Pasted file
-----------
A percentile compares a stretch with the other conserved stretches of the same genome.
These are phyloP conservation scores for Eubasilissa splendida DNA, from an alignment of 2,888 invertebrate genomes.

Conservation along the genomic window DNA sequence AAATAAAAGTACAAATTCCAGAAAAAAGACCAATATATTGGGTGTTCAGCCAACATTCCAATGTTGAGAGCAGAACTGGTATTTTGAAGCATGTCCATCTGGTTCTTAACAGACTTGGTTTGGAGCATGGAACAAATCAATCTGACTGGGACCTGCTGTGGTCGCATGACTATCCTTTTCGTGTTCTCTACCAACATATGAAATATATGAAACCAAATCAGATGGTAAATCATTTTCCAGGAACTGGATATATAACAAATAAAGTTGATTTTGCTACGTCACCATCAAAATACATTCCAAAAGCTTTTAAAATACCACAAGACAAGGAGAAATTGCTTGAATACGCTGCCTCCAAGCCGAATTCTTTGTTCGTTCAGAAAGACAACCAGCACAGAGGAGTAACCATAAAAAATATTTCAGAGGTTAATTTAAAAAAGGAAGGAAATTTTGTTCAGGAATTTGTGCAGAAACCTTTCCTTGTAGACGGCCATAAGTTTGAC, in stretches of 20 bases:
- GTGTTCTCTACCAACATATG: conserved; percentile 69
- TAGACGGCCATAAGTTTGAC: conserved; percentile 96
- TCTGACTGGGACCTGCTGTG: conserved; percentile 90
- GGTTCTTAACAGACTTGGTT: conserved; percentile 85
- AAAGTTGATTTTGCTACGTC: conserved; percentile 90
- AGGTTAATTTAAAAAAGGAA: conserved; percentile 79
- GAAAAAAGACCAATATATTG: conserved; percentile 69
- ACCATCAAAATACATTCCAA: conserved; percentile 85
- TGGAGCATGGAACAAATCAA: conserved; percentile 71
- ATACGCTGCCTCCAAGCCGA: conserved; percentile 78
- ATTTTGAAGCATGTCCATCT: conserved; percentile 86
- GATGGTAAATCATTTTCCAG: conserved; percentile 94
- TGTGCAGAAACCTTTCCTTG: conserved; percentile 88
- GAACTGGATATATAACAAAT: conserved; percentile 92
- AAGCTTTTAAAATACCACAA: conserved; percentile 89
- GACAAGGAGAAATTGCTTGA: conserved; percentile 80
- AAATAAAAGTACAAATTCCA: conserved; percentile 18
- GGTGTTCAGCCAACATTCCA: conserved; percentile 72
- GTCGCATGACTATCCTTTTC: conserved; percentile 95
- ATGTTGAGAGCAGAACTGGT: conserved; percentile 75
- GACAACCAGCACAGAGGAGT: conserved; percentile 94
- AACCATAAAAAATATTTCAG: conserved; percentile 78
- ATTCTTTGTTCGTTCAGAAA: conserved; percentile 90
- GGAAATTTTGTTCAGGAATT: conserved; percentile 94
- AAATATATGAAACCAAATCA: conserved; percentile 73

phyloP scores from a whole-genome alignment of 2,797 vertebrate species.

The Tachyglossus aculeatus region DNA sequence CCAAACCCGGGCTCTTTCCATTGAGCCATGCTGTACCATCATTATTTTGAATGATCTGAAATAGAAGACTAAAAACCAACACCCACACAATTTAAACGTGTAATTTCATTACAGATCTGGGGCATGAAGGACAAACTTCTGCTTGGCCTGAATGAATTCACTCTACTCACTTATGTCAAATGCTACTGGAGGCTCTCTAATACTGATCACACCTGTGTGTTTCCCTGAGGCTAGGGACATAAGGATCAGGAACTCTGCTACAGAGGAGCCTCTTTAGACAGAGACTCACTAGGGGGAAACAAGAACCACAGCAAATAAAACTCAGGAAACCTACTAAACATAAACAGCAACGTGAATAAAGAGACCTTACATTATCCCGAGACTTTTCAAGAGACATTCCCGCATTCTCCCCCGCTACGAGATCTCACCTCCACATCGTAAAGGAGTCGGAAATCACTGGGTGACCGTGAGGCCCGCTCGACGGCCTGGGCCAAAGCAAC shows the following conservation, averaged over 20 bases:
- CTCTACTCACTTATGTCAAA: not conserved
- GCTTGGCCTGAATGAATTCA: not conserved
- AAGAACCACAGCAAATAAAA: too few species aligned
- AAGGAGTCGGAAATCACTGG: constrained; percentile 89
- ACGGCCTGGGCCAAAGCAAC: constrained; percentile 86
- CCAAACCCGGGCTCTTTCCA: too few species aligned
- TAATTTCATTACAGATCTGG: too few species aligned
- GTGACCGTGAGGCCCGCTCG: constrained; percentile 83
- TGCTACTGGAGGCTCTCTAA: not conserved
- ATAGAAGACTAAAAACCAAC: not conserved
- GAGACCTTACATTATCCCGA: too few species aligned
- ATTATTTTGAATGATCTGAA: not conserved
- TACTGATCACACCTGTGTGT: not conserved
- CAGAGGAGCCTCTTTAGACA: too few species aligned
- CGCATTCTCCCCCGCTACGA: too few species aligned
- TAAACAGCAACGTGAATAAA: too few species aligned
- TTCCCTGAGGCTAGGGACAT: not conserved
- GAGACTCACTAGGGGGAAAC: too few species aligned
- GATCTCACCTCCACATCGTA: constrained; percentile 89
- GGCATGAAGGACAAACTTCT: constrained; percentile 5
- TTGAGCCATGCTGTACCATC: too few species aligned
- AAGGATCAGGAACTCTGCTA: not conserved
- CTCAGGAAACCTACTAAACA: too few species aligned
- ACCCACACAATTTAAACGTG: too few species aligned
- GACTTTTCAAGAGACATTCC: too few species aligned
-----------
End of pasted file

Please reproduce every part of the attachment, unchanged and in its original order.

A percentile compares a stretch with the other conserved stretches of the same genome.
These are phyloP conservation scores for Eubasilissa splendida DNA, from an alignment of 2,888 invertebrate genomes.

Conservation along the genomic window DNA sequence AAATAAAAGTACAAATTCCAGAAAAAAGACCAATATATTGGGTGTTCAGCCAACATTCCAATGTTGAGAGCAGAACTGGTATTTTGAAGCATGTCCATCTGGTTCTTAACAGACTTGGTTTGGAGCATGGAACAAATCAATCTGACTGGGACCTGCTGTGGTCGCATGACTATCCTTTTCGTGTTCTCTACCAACATATGAAATATATGAAACCAAATCAGATGGTAAATCATTTTCCAGGAACTGGATATATAACAAATAAAGTTGATTTTGCTACGTCACCATCAAAATACATTCCAAAAGCTTTTAAAATACCACAAGACAAGGAGAAATTGCTTGAATACGCTGCCTCCAAGCCGAATTCTTTGTTCGTTCAGAAAGACAACCAGCACAGAGGAGTAACCATAAAAAATATTTCAGAGGTTAATTTAAAAAAGGAAGGAAATTTTGTTCAGGAATTTGTGCAGAAACCTTTCCTTGTAGACGGCCATAAGTTTGAC, in stretches of 20 bases:
- GTGTTCTCTACCAACATATG: conserved; percentile 69
- TAGACGGCCATAAGTTTGAC: conserved; percentile 96
- TCTGACTGGGACCTGCTGTG: conserved; percentile 90
- GGTTCTTAACAGACTTGGTT: conserved; percentile 85
- AAAGTTGATTTTGCTACGTC: conserved; percentile 90
- AGGTTAATTTAAAAAAGGAA: conserved; percentile 79
- GAAAAAAGACCAATATATTG: conserved; percentile 69
- ACCATCAAAATACATTCCAA: conserved; percentile 85
- TGGAGCATGGAACAAATCAA: conserved; percentile 71
- ATACGCTGCCTCCAAGCCGA: conserved; percentile 78
- ATTTTGAAGCATGTCCATCT: conserved; percentile 86
- GATGGTAAATCATTTTCCAG: conserved; percentile 94
- TGTGCAGAAACCTTTCCTTG: conserved; percentile 88
- GAACTGGATATATAACAAAT: conserved; percentile 92
- AAGCTTTTAAAATACCACAA: conserved; percentile 89
- GACAAGGAGAAATTGCTTGA: conserved; percentile 80
- AAATAAAAGTACAAATTCCA: conserved; percentile 18
- GGTGTTCAGCCAACATTCCA: conserved; percentile 72
- GTCGCATGACTATCCTTTTC: conserved; percentile 95
- ATGTTGAGAGCAGAACTGGT: conserved; percentile 75
- GACAACCAGCACAGAGGAGT: conserved; percentile 94
- AACCATAAAAAATATTTCAG: conserved; percentile 78
- ATTCTTTGTTCGTTCAGAAA: conserved; percentile 90
- GGAAATTTTGTTCAGGAATT: conserved; percentile 94
- AAATATATGAAACCAAATCA: conserved; percentile 73

phyloP scores from a whole-genome alignment of 2,797 vertebrate species.

The Tachyglossus aculeatus region DNA sequence CCAAACCCGGGCTCTTTCCATTGAGCCATGCTGTACCATCATTATTTTGAATGATCTGAAATAGAAGACTAAAAACCAACACCCACACAATTTAAACGTGTAATTTCATTACAGATCTGGGGCATGAAGGACAAACTTCTGCTTGGCCTGAATGAATTCACTCTACTCACTTATGTCAAATGCTACTGGAGGCTCTCTAATACTGATCACACCTGTGTGTTTCCCTGAGGCTAGGGACATAAGGATCAGGAACTCTGCTACAGAGGAGCCTCTTTAGACAGAGACTCACTAGGGGGAAACAAGAACCACAGCAAATAAAACTCAGGAAACCTACTAAACATAAACAGCAACGTGAATAAAGAGACCTTACATTATCCCGAGACTTTTCAAGAGACATTCCCGCATTCTCCCCCGCTACGAGATCTCACCTCCACATCGTAAAGGAGTCGGAAATCACTGGGTGACCGTGAGGCCCGCTCGACGGCCTGGGCCAAAGCAAC shows the following conservation, averaged over 20 bases:
- CTCTACTCACTTATGTCAAA: not conserved
- GCTTGGCCTGAATGAATTCA: not conserved
- AAGAACCACAGCAAATAAAA: too few species aligned
- AAGGAGTCGGAAATCACTGG: constrained; percentile 89
- ACGGCCTGGGCCAAAGCAAC: constrained; percentile 86
- CCAAACCCGGGCTCTTTCCA: too few species aligned
- TAATTTCATTACAGATCTGG: too few species aligned
- GTGACCGTGAGGCCCGCTCG: constrained; percentile 83
- TGCTACTGGAGGCTCTCTAA: not conserved
- ATAGAAGACTAAAAACCAAC: not conserved
- GAGACCTTACATTATCCCGA: too few species aligned
- ATTATTTTGAATGATCTGAA: not conserved
- TACTGATCACACCTGTGTGT: not conserved
- CAGAGGAGCCTCTTTAGACA: too few species aligned
- CGCATTCTCCCCCGCTACGA: too few species aligned
- TAAACAGCAACGTGAATAAA: too few species aligned
- TTCCCTGAGGCTAGGGACAT: not conserved
- GAGACTCACTAGGGGGAAAC: too few species aligned
- GATCTCACCTCCACATCGTA: constrained; percentile 89
- GGCATGAAGGACAAACTTCT: constrained; percentile 5
- TTGAGCCATGCTGTACCATC: too few species aligned
- AAGGATCAGGAACTCTGCTA: not conserved
- CTCAGGAAACCTACTAAACA: too few species aligned
- ACCCACACAATTTAAACGTG: too few species aligned
- GACTTTTCAAGAGACATTCC: too few species aligned